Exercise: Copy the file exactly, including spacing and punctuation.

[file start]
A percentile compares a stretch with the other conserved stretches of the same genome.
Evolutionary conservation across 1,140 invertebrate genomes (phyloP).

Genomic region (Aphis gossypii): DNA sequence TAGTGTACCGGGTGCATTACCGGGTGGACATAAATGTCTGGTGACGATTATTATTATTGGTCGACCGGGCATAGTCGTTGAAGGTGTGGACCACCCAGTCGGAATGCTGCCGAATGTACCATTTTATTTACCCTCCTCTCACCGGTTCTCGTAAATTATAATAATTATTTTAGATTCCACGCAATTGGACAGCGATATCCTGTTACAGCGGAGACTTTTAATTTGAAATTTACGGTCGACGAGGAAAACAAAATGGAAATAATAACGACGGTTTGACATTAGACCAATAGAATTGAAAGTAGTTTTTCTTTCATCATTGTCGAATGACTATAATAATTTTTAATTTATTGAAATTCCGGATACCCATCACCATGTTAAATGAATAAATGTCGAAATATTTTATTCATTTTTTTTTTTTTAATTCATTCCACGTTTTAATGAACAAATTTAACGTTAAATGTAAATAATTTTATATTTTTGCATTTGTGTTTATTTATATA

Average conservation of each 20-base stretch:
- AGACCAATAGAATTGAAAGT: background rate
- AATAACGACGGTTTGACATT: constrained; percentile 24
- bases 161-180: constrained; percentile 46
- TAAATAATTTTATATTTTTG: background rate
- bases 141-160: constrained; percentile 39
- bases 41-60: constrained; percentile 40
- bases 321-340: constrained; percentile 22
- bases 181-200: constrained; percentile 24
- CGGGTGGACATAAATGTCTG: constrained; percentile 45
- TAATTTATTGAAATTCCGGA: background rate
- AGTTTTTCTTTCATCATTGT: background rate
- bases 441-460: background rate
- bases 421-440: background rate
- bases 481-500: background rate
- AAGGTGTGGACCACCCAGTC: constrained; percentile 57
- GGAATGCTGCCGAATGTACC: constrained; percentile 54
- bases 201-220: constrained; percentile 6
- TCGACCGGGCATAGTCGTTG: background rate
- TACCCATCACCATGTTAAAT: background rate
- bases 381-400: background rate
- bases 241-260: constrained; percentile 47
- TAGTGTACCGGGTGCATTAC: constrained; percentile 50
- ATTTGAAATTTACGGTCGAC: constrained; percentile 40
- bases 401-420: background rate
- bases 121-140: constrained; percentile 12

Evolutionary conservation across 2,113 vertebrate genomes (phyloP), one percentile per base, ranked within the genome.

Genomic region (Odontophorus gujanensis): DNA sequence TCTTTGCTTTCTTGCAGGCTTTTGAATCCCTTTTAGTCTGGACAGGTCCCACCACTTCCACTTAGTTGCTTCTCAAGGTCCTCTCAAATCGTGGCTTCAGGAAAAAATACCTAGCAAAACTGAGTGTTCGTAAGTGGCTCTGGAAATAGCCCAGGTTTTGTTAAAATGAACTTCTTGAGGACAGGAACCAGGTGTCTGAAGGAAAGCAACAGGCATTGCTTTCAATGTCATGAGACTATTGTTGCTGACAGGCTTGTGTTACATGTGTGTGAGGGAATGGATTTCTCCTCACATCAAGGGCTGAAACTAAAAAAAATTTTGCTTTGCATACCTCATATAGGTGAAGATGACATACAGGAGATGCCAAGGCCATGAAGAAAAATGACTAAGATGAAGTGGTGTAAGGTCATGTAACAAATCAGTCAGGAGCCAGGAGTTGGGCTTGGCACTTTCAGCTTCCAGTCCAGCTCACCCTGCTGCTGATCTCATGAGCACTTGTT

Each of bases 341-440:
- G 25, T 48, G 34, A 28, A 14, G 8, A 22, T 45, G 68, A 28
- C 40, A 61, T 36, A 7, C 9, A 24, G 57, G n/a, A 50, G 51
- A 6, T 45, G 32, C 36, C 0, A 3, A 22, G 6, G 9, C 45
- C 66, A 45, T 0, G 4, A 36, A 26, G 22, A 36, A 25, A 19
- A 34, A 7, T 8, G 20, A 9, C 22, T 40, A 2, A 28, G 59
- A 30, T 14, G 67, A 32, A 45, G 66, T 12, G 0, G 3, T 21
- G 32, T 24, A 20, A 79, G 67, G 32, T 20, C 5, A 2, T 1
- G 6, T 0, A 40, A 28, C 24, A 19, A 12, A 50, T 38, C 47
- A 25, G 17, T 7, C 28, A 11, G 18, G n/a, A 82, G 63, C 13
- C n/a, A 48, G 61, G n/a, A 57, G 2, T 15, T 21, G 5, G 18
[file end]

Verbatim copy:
A percentile compares a stretch with the other conserved stretches of the same genome.
Evolutionary conservation across 1,140 invertebrate genomes (phyloP).

Genomic region (Aphis gossypii): DNA sequence TAGTGTACCGGGTGCATTACCGGGTGGACATAAATGTCTGGTGACGATTATTATTATTGGTCGACCGGGCATAGTCGTTGAAGGTGTGGACCACCCAGTCGGAATGCTGCCGAATGTACCATTTTATTTACCCTCCTCTCACCGGTTCTCGTAAATTATAATAATTATTTTAGATTCCACGCAATTGGACAGCGATATCCTGTTACAGCGGAGACTTTTAATTTGAAATTTACGGTCGACGAGGAAAACAAAATGGAAATAATAACGACGGTTTGACATTAGACCAATAGAATTGAAAGTAGTTTTTCTTTCATCATTGTCGAATGACTATAATAATTTTTAATTTATTGAAATTCCGGATACCCATCACCATGTTAAATGAATAAATGTCGAAATATTTTATTCATTTTTTTTTTTTTAATTCATTCCACGTTTTAATGAACAAATTTAACGTTAAATGTAAATAATTTTATATTTTTGCATTTGTGTTTATTTATATA

Average conservation of each 20-base stretch:
- AGACCAATAGAATTGAAAGT: background rate
- AATAACGACGGTTTGACATT: constrained; percentile 24
- bases 161-180: constrained; percentile 46
- TAAATAATTTTATATTTTTG: background rate
- bases 141-160: constrained; percentile 39
- bases 41-60: constrained; percentile 40
- bases 321-340: constrained; percentile 22
- bases 181-200: constrained; percentile 24
- CGGGTGGACATAAATGTCTG: constrained; percentile 45
- TAATTTATTGAAATTCCGGA: background rate
- AGTTTTTCTTTCATCATTGT: background rate
- bases 441-460: background rate
- bases 421-440: background rate
- bases 481-500: background rate
- AAGGTGTGGACCACCCAGTC: constrained; percentile 57
- GGAATGCTGCCGAATGTACC: constrained; percentile 54
- bases 201-220: constrained; percentile 6
- TCGACCGGGCATAGTCGTTG: background rate
- TACCCATCACCATGTTAAAT: background rate
- bases 381-400: background rate
- bases 241-260: constrained; percentile 47
- TAGTGTACCGGGTGCATTAC: constrained; percentile 50
- ATTTGAAATTTACGGTCGAC: constrained; percentile 40
- bases 401-420: background rate
- bases 121-140: constrained; percentile 12

Evolutionary conservation across 2,113 vertebrate genomes (phyloP), one percentile per base, ranked within the genome.

Genomic region (Odontophorus gujanensis): DNA sequence TCTTTGCTTTCTTGCAGGCTTTTGAATCCCTTTTAGTCTGGACAGGTCCCACCACTTCCACTTAGTTGCTTCTCAAGGTCCTCTCAAATCGTGGCTTCAGGAAAAAATACCTAGCAAAACTGAGTGTTCGTAAGTGGCTCTGGAAATAGCCCAGGTTTTGTTAAAATGAACTTCTTGAGGACAGGAACCAGGTGTCTGAAGGAAAGCAACAGGCATTGCTTTCAATGTCATGAGACTATTGTTGCTGACAGGCTTGTGTTACATGTGTGTGAGGGAATGGATTTCTCCTCACATCAAGGGCTGAAACTAAAAAAAATTTTGCTTTGCATACCTCATATAGGTGAAGATGACATACAGGAGATGCCAAGGCCATGAAGAAAAATGACTAAGATGAAGTGGTGTAAGGTCATGTAACAAATCAGTCAGGAGCCAGGAGTTGGGCTTGGCACTTTCAGCTTCCAGTCCAGCTCACCCTGCTGCTGATCTCATGAGCACTTGTT

Each of bases 341-440:
- G 25, T 48, G 34, A 28, A 14, G 8, A 22, T 45, G 68, A 28
- C 40, A 61, T 36, A 7, C 9, A 24, G 57, G n/a, A 50, G 51
- A 6, T 45, G 32, C 36, C 0, A 3, A 22, G 6, G 9, C 45
- C 66, A 45, T 0, G 4, A 36, A 26, G 22, A 36, A 25, A 19
- A 34, A 7, T 8, G 20, A 9, C 22, T 40, A 2, A 28, G 59
- A 30, T 14, G 67, A 32, A 45, G 66, T 12, G 0, G 3, T 21
- G 32, T 24, A 20, A 79, G 67, G 32, T 20, C 5, A 2, T 1
- G 6, T 0, A 40, A 28, C 24, A 19, A 12, A 50, T 38, C 47
- A 25, G 17, T 7, C 28, A 11, G 18, G n/a, A 82, G 63, C 13
- C n/a, A 48, G 61, G n/a, A 57, G 2, T 15, T 21, G 5, G 18